Master farmer (and brother-in- law) David with a small part of his herd of naturally grown beef cattle.
Photo Courtesy of ohnemusbeef.com
Leading Like a Farmer
I have an abiding relationship with the land. I grew up in farm country. Both my parents came from active farming families.
We lived in a small rural town where life revolved around the seasons, the soil, the crops, and the herds.
My dad started out in farming, but successive years of prairie drought forced our family to move to the concrete jungle.
There, dad finished degree work and pursued a career as an educator.
A recent visit to my sister and brother-in-law’s cattle farm brought back a flood of childhood memories.
The old adage is true.
You can take the boy out of the country, but you can’t take the country out of the boy.- Somebody
Having that rich rural upbringing in my background helped shape my pragmatic, optimistic worldview.
(a little bit country, a little bit rock n roll)
Farming is a firm belief in the future. A belief that things will happen according to plan. That growth and change will come in due time.
As I followed my sometimes perplexing early adult career path, the profound common sense lessons from my rural upbringing stood me in good stead.
It helped bring things into sharper focus.
It wouldn’t hurt to think more like a farmer to be a better leader.
Yup, farmer. Just think about it for a bit.
They are faithful stewards of the land, working hard to produce everything that feeds us daily.
Here are five ways to approach your Leadership as a farmer would:
Prepare the field (Master the context)
Farmers would never try to grow crops or herds in a barren place.
They do whatever is necessary to prepare nutrient-rich soil for growth.
Similarly, you can’t grow your career—or the careers of those you lead—if you’re in an uninspiring, stagnant or hostile work environment.
As leaders, we need to consciously create a safe place for others to flourish. We’ll foster trust and collaboration by modelling vulnerability, leading with empathy, actively listening, and encouraging open communication. To nourish our own careers, we need to adopt a growth mindset, allowing our curiosity to fuel lifelong learning.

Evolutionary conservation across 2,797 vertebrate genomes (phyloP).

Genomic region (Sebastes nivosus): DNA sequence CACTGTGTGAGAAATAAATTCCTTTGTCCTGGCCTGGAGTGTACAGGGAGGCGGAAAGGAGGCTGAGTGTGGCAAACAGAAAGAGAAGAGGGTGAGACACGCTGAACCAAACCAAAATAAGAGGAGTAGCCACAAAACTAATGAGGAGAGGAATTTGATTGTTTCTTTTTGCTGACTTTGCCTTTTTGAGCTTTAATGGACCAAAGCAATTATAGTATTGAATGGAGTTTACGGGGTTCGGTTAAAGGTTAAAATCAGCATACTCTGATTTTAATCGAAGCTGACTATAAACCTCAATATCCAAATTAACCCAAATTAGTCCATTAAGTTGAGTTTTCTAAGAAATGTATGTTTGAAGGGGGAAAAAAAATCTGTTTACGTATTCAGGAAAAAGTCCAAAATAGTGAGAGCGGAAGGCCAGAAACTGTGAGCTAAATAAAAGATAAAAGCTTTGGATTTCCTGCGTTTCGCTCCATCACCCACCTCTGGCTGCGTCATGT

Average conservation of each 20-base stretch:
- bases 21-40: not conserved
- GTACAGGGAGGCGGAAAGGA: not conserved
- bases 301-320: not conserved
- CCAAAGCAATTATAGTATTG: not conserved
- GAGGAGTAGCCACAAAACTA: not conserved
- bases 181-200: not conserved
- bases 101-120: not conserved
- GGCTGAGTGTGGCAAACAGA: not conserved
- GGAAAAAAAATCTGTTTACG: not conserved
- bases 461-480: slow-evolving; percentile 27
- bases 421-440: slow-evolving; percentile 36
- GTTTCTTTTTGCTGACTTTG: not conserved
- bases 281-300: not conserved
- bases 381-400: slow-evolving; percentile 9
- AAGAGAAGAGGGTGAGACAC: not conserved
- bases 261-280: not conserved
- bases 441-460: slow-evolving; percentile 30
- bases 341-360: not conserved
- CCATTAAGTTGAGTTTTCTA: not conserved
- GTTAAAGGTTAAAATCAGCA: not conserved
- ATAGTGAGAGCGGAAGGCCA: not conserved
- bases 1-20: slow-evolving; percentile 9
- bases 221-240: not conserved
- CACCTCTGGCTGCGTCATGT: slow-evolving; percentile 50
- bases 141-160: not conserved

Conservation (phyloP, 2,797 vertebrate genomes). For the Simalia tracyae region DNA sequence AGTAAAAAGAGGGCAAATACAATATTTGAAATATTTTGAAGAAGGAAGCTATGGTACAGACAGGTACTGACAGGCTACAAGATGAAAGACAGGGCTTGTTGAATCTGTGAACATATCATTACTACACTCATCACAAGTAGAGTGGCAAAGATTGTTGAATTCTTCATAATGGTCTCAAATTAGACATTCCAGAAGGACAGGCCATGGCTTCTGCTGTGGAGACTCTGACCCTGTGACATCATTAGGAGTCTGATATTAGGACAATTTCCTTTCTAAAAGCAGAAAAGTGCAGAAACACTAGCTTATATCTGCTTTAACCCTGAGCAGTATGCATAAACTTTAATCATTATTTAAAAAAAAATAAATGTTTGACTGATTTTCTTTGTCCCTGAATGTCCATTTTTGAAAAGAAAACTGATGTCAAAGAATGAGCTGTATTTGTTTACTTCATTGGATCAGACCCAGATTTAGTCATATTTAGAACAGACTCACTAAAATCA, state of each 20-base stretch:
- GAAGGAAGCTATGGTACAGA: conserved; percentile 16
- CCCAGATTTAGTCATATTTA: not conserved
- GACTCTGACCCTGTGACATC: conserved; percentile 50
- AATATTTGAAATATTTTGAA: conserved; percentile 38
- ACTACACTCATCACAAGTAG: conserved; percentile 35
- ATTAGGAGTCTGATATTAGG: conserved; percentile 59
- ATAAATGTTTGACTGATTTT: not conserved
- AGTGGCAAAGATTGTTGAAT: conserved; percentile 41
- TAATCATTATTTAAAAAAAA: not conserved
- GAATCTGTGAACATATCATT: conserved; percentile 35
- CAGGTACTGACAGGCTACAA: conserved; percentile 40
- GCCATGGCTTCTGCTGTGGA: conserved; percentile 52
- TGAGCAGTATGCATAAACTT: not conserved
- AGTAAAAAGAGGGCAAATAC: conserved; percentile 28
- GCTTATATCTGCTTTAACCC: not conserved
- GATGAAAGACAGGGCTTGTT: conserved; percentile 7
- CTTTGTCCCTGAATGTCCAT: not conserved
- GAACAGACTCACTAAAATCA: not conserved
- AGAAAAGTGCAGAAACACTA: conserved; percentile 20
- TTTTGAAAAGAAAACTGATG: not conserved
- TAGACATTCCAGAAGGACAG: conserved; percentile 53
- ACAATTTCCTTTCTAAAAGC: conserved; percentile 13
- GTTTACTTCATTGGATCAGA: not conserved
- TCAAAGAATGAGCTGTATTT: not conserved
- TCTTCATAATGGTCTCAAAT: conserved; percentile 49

Begin with the end in mind. (Have a vision, strategy and plan)
A farmer would only plant a crop or start a herd with a plan that includes a clear understanding of their desired outcomes.
In growing your career, having clarity on what you want is critical to achieving it. Maintaining focus will help you do the things necessary to expand your experience and skill set.
When you can articulate your goals, you’ll have an easier time aligning your attention and intention to plant the seeds for continued growth.
The same approach works for helping your team grow, too. When you ask what each member wants to achieve, you’ll better understand their goals and create a plan to accomplish them.
Having started – Let things grow
Micromanaging doesn’t work with plants, herds, or people. If you hover or over-control, you’ll impede progress.
Work teams respond in much the same way. Once you’ve helped plant the seeds and ideas for growth, certainly monitor, but avoid getting into the minutiae of every task. Empower your people to make their own decisions—even if they differ from those you might make.
As a leader who steps back yet offers support and resources, you send a message of trust—and allows others to thrive.
Just as a farmer must be patient and allow their crops to mature before they can be harvested, a leader must be patient and allow their team members to develop and grow before expecting them to produce results. Remember that leadership growth happens steadily over time.
Farmers know they must keep their fields free from weeds that threaten to invade and choke out their valuable crops or harm the animals.
When managing a team, one toxic employee can quickly destroy the morale of the most productive team. If you’re a solopreneur, unreliable partners or even over-demanding, taxing clients can take their toll if left unchecked.
Sometimes, the “weeds” you face aren’t people but outdated processes, services, or activities that drain your precious resources and prevent you from focusing on what truly matters.
When you say no to the people and things that don’t support your goals, you make room for those that do. It’s up to you to proactively assess the fields of your career and take action, pulling the pesky weeds early and quickly.
Work real hard and learn from previous harvests.
Farmers know that forecasts can sometimes be wrong and that some form of setback will strike sooner or later. But when it does, they don’t give up. They use this knowledge to be better prepared.
“Opportunity is missed by most people because it’s dressed in overalls and looks like work!” Thomas Edison
Every leader makes mistakes, but the ones who view their failures as learning opportunities thrive. The next time something doesn’t go as planned, set aside time to review where you went astray, what you learned, and what you can do differently in the future.
By thinking like a farmer, you’ll sow the seeds of Leadership and reap a bountiful career harvest.
Until next time- Lorne
Credit Acknowledgement: Adapted from a Forbes Article with a similar theme by Amy Blaschka